The Wakefield Show is almost here

It’s where the discerning RISC OS user will be on Saturday, 21st April.

It’s now only a little over a week until this year’s Wakefield Show takes place – so let’s take a quick look at what’s in store for you, the discerning RISC OS user in question.

Getting some important details out of the way first, the show will take place at its regular venue:

The Cedar Court Hotel,
Denby Dale Road,
Calder Grove,
WF4 3QZ.

The hotel is a mere stone’s throw from junction 39 of the M1 – if you’re coming via the motorway you should turn left at the junction if you’re Northbound, or right if you’re Southbound, and you will see the entrance to the hotel almost immediately. For those not driving, there are also bus stops on either side of the road very close to the hotel entrance, with a handful of buses that head to and from the city centre and appear to stop a not unreasonable walk from both Wakefield Westgate and Wakefield Kirkgate railway stations, some closer than others.

The show is open to the public from 10:30am until 4:30pm, with an entrance fee of £5.00 for adults. Children aged up to twelve years, accompanied by an adult, can get in for free.

The organisers currently have twenty three confirmed exhibitors, all set to demonstrate their various wares to you on the day, covering all the usual range: There will be hardware and software a-plenty, both new and old, as well as magazines and user groups – and, of course, the show provides an opportunity to help a worthy cause by way of the charity stand.

One of the user groups is, unsurprisingly, the one that organises the show – the Wakefield RISC OS Computer Club – and, just as they have done for the last few years, the group will be running a prize draw, with this year’s first prize being a Raspberry Pi 3B+ with an Ident CE case, and an Amazon gift voucher for whoever comes second.

The chance to get some handy hardware for the price of a prize draw ticket aside, your more general – new – hardware needs will be covered by R-Comp, CJE Micro’s, and RISCOSbits; between them, they should have something for everyone, whether what you want is a full blown, fast computer, something with a witty name, or something more general.

If your interests involve hardware that might not be out of place on afternoon antiques TV shows, you will also be covered, with a number of exhibitors showing off retro hardware – including, er, well, Retro Hardware, who design and manufacture accessories for older, 8-bit systems.

There will be software on display for that same older kit with the likes John Dale and the Flax Cottage Educational Archive, a Wakefield Show regular. If you have any old educational software to add to the archive, John will gratefully relieve you of it at the show.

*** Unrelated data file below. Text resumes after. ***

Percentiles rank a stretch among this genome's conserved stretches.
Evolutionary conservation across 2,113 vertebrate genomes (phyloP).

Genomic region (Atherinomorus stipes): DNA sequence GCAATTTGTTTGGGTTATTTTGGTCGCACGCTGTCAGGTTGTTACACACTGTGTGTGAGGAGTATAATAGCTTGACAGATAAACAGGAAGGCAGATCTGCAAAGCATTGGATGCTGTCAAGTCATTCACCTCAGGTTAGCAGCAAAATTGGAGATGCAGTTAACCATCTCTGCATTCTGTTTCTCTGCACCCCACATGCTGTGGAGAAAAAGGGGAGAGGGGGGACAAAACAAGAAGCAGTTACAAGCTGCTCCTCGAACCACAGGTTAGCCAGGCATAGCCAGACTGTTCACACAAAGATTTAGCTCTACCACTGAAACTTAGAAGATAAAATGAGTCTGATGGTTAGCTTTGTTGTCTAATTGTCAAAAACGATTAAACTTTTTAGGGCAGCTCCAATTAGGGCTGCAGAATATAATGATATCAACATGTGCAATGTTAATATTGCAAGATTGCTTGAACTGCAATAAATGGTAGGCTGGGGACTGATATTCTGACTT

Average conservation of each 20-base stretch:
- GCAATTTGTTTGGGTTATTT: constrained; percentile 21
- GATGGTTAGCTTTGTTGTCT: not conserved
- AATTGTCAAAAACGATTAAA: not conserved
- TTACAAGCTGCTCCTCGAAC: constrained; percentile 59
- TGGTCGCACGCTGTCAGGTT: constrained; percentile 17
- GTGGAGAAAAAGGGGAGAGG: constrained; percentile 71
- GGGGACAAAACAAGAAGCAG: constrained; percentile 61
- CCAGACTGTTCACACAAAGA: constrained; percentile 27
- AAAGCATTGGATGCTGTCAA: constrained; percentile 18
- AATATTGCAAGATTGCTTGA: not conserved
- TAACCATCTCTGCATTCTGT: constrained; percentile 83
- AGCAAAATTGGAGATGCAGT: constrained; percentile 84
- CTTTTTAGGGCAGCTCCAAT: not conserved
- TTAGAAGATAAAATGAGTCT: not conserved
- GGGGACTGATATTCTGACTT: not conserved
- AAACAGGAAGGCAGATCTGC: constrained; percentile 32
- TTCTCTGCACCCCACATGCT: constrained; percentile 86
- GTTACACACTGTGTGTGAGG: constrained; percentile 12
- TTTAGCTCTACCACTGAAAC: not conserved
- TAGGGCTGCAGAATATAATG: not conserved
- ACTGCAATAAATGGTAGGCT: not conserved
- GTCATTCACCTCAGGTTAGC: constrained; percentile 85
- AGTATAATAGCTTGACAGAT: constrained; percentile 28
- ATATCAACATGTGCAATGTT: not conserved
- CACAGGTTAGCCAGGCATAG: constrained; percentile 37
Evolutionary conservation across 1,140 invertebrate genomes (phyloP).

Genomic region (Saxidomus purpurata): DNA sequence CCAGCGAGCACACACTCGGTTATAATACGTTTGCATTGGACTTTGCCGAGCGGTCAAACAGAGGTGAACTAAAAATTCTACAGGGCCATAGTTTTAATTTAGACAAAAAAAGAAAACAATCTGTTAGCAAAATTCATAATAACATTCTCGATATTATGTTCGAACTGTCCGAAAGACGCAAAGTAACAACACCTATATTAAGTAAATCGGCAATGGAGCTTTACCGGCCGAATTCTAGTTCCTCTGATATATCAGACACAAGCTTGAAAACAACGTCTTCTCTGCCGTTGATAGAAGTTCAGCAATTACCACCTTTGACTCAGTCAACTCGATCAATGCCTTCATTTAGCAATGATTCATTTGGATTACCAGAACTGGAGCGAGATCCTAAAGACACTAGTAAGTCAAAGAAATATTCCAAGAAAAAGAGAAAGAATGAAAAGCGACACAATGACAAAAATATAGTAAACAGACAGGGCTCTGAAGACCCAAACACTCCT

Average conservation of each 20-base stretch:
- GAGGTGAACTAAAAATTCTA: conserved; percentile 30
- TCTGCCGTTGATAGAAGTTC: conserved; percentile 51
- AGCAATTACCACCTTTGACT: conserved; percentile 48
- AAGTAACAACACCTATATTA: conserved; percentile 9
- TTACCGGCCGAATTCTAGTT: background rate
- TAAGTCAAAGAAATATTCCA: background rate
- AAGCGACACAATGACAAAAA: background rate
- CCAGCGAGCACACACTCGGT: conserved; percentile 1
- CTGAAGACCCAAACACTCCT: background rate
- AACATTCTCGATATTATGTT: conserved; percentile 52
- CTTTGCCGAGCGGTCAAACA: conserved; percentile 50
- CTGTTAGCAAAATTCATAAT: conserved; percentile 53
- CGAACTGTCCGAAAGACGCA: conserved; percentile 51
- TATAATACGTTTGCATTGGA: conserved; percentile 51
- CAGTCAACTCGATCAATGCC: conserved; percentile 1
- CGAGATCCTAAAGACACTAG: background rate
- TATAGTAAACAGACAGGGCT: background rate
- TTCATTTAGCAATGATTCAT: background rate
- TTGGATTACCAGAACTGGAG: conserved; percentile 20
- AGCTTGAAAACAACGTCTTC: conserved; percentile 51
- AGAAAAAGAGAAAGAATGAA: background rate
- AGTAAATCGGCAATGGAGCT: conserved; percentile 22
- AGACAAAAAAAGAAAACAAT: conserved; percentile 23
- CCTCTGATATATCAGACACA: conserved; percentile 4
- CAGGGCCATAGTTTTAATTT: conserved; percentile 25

New software, of course, is well covered. The latest version of the operating system will be available for the Pi from RISC OS Open Ltd (who are drawing ever closer to the release of RISC OS 5.24), along with the ePic cards – also the latest version of the OS for the Pi, but with a good selection of software alongside it – and the development tools, amongst other things.

There is a new game in the works from AMCOG, in the form of a first person shooter that puts the player in a whole world of hurt, facing off against the undead. Tony Bartram has just put out a call for beta testers, so hopefully it will be available to purchase on the day – if not, it will certainly be available to see and try out – and AMCOG’s other games will also be available to buy, individually or as a collection.

Another collection that will be available will be Soft Rock Software’s, featuring a selection of the company’s old budget games, a work-in-progress rewrite of one of these, and applications such as WebChange. For anyone who has previously had the APDL Soft Rock Software Games disc, this is in many respects an updated version of that.

Sine Nomine will be showing off the latest versions of a relational database relational database Impact, as well as – unsurprisingly – RiscOSM, which now benefits from contour data for much of Europe, and is able to calculate a ‘gradient profile’ for routes drawn on the map.

And if maps are your thing, then satellite navigation may be of interest to you as well – so Chris Hall will be demonstrating his SatNav software and GPS units. However, Chris will also be selling a genealogy application, FamTree, which can build a family tree from source data stored in a directory tree.

If that little lot doesn’t whet your appetite, bear in mind I’ve simply cherry-picked from the full list of exhibitors, as found on the Show website – take a look for yourselves, keep an eye out for announcements as the show grows closer still, and see you there!

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